Fed Wants to Extend Dollar Hegemony Through Stablecoin

블록스트리트 등록 2023-06-26 15:26 수정 2023-06-29 13:27

Fed Wants to Extend Dollar Hegemony Through Stablecoin
"We do see payment stablecoins as a form of money, but wouldn't continue exploring the launch of a CBDC."

Jerome Powell, chairman of the U.S. Federal Reserve System(Fed), expressed opposing views on stablecoins and "Central Bank Digital Currency (CBDC)" at the U.S. House of Representatives Financial Services Committee on the 22nd.

Powell, who emphasized that the source of the currency is the trust given by the central bank, stated that the Fed would give the stablecoin its authority, while specifying that Fed has no intention to issue the CBDC yet.

Powell said "The stablecoin is a form of currency, and the ultimate source of the currency is the trust presented by the central bank," adding, "For this, the Fed should put appropriate trust in the stablecoin and present a regulatory framework as part of it."

However, there were opposing opinions on the CBDC. He dismissed the possibility of CBDC issuance, saying, "There is no plan to issue it in a short period of time."

Powell's remarks, "We acknowledge the stablecoin, but the CBDC is not yet," represented the Fed's stance so far. The Fed's stance was consistent. "Stablecoin will increase the dollar's status due to its excellent usability, but CBDC cannot find any resonable reasons for issuance."

Stablecoins and CBDCs can be seen very similar at first glance in that they pass the equivalent value of legal currency 'dollar'.

Why does the Fed and Jerome Powell have such opposing views on the two objects that may seem similar?

The answer can be inferred from a border crossing characteristic of stablecoin and the somewhat contradictory moves the Fed has made regarding CBDC.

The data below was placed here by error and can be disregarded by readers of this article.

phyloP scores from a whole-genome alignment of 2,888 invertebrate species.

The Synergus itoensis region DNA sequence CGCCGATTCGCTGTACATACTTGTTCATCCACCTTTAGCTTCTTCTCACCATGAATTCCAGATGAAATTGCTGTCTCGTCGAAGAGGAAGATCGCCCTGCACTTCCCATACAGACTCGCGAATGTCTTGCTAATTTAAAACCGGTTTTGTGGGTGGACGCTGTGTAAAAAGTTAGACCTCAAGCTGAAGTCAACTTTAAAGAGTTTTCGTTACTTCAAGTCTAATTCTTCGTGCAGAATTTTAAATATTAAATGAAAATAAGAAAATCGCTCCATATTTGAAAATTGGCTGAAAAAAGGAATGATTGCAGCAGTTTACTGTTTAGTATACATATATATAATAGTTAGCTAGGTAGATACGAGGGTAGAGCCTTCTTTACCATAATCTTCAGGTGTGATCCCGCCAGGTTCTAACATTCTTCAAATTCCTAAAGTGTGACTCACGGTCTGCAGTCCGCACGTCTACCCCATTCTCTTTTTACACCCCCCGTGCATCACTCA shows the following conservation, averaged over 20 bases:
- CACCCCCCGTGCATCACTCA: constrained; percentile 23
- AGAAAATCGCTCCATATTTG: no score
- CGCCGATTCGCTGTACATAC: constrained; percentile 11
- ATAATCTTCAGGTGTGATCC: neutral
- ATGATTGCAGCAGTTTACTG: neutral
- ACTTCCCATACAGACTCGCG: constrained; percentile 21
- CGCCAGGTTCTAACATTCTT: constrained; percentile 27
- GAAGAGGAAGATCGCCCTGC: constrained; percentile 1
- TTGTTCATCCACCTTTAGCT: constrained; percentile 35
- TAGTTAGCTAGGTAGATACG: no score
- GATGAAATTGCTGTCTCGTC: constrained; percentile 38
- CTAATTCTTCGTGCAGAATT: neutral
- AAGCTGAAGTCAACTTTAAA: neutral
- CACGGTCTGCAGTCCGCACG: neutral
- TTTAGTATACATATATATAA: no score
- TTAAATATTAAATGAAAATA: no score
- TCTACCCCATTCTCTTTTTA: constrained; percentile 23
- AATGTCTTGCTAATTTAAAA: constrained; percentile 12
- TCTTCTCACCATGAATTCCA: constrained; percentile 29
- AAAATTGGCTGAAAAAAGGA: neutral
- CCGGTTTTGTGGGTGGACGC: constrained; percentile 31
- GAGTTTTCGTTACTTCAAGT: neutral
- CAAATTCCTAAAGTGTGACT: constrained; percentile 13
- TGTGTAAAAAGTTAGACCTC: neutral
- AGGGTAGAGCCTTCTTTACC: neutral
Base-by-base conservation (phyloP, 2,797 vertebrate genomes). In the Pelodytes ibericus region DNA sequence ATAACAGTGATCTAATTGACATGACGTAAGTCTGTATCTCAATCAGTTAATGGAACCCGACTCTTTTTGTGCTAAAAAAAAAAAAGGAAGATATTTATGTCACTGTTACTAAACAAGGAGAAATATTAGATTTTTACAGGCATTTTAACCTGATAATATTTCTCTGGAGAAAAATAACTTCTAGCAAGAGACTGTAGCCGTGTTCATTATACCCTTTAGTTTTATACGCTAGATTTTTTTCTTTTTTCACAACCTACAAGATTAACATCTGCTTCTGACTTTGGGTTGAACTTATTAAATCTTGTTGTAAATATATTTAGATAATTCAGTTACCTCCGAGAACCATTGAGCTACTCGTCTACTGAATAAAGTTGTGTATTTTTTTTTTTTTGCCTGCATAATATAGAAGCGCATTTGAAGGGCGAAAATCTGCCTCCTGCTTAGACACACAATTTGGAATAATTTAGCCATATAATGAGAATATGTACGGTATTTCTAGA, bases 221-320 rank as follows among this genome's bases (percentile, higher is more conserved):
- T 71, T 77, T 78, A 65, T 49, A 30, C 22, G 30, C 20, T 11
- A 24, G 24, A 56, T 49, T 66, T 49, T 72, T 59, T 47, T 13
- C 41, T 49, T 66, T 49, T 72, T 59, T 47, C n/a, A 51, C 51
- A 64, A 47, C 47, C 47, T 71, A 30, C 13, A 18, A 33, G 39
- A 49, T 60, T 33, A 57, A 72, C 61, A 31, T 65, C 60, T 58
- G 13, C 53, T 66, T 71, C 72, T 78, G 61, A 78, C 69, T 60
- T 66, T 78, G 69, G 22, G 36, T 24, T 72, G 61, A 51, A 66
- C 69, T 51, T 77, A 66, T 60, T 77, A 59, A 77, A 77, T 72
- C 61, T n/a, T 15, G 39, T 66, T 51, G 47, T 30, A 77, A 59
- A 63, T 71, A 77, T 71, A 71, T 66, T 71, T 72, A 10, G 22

# Fed loves 'cross-borderness'

Stablecoin is 'digital' in origin even though they have the characteristic of linking value with legal currency. It is issued based on the space called digital, which has no restrictions on borders, so the scope of its use is not greatly restricted by certain jurisdictions.

The fact that the No. 1 stablecoin tether (USDT) in market capitalization is essential for multinational users who use the exchange as the key currency of global cryptocurrency exchanges around the world is the obvious evidence on it.

CBDC, on the other hand, is a digital currency issued on clear jurisdiction based on borders. Considering that legal money has simply been replaced digitally, CBDC virtually loses its value as a currency when it leaves the jurisdiction of issuance. The CBDC does not escape the constraints of jurisdiction.

It can be assumed that the Fed grasped and targeted this very point.

The dollar issued by the Fed, 'Central Bank of the United States', is the world's key currency. The dollar has generally exercised and guaranteed its value around the world as a global trade settlement and the government bonds of the United States, 'The World's Strongest'.